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Investigation of Viruliferous Insect Rate of Planthoppers Captured by Smart Sky Net Trap (SSNT) in Korea during 2015-2017
Res. Plant Dis. 2018;24:202-212
Published online September 30, 2018
© 2018 The Korean Society of Plant Pathology.

Ji-Eun Choi1,4, Hae-Ryun Kwak1, Mi-Kyeong Kim1, Tae-Woo Jeong2, Jang-Kyun Seo3, Jeong-Soo Kim4*, and Hong-Soo Choi1*

1Crop Protection Division, National Institute of Agricultural Sciences, Wanju 55365, Korea
2Taean Agriculture Technology & Extension, Taean 32150, Korea
3Graduate School of International Agricultural Technology, Seoul National University, Pyeongchang 25354, Korea
4Department of Plant Medicine, Andong National University, Andong 36729, Korea
J.-S. Kim
Tel: +82-54-820-6224
Fax: +82-54-820-6320
H.-S. Choi
Tel: +82-63-238-3300
Fax: +82-63-238-3838
Received June 25, 2018; Revised August 20, 2018; Accepted August 20, 2018.
cc This is an open access article distributed under the terms of the Creative Commons Attribution Non-Commercial License (, which permits unrestricted non-commercial use, distribution, and reproduction in any medium, provided the original work is properly cited.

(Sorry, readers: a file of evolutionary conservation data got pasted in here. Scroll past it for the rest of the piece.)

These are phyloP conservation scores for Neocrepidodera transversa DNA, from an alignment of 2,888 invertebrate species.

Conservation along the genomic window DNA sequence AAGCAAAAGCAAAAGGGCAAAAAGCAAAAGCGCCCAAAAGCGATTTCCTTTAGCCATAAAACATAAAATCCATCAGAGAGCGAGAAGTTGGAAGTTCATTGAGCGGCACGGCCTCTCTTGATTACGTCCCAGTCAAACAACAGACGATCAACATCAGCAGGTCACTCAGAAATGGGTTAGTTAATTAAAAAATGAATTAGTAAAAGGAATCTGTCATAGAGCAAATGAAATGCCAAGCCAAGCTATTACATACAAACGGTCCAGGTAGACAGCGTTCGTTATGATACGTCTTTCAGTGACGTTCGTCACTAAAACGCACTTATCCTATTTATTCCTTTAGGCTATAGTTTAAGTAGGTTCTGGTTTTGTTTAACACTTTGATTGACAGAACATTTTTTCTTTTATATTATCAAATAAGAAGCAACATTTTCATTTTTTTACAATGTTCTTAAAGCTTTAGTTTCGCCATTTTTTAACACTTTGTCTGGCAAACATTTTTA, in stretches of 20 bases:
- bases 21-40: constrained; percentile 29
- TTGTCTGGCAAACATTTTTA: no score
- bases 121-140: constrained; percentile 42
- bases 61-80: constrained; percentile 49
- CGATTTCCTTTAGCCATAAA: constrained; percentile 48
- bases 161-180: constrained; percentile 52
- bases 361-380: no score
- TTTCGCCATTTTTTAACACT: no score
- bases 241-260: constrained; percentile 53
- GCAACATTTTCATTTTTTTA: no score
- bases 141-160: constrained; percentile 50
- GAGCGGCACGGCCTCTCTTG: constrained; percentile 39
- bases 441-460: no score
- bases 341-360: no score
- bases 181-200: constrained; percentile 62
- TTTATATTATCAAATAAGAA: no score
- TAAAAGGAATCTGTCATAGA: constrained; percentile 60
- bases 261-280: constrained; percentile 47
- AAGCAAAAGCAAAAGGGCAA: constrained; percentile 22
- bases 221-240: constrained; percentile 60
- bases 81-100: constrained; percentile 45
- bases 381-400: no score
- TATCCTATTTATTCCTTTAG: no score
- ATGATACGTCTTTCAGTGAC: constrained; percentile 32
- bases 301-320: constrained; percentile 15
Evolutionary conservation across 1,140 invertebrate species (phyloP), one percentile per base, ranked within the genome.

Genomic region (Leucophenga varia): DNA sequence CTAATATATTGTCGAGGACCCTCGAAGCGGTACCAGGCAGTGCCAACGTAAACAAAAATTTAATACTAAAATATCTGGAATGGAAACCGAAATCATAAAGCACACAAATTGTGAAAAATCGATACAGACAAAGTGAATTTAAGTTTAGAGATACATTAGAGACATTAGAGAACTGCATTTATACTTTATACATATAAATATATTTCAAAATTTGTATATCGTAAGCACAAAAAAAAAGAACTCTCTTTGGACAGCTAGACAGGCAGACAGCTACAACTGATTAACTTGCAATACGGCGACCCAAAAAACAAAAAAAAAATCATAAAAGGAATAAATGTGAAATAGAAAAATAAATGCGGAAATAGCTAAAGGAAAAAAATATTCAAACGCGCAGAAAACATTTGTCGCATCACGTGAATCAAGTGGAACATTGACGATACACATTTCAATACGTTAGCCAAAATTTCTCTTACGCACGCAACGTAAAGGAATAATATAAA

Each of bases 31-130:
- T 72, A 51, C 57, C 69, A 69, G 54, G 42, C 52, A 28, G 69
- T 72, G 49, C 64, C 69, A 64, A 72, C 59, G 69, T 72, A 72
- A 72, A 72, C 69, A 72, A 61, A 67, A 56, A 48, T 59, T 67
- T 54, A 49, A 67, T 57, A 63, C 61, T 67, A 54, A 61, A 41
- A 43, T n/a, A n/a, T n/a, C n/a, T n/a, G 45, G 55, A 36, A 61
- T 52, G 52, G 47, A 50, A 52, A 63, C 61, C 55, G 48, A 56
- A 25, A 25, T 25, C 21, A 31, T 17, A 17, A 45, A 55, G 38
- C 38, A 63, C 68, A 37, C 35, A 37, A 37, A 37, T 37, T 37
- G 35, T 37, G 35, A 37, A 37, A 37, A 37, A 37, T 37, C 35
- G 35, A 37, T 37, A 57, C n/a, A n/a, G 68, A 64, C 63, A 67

Major viruses infecting rice are transmitted by planthoppers such as small brown planthopper (SBPH), brown planthopper (BPH) and white-backed planthopper (WBPH). In this study, we investigated planthoppers captured during 2015 to 2017 by a smart sky net trap (SSNT) system installed in 40 areas in Korea, which is an automatic, rapid and real-time insect surveillance system. The average rates of captured migration plnathoppers was 27.5%, 17.2%, 15.3% and 10.9% in Chungcheongnamdo, Jeollanamdo, Jeollabukdo and Gyeonggido, orderly. The highly migrated month was July for SBPH, July to August for WBPH and August for BPH. To investigate the viruliferous rates of planthoppers of rice during 2015 to 2017, we performed RT-PCR using specific primers for each rice virus. RBSDV was detected from 0.4% in SBPH, while no viruses were detected in BPH and SBPH. Rice planthoppers exist all around in Asia. They can move long distance by wind from southern countries to Korea. Monitoring the migration of rice planthoppers and their viruliferous rates is important to prevent the outbreaks of rice virus diseases.
Keywords : Planthopper, Rice-infecting viruses, Viruliferus insect

September 2018, 24 (3)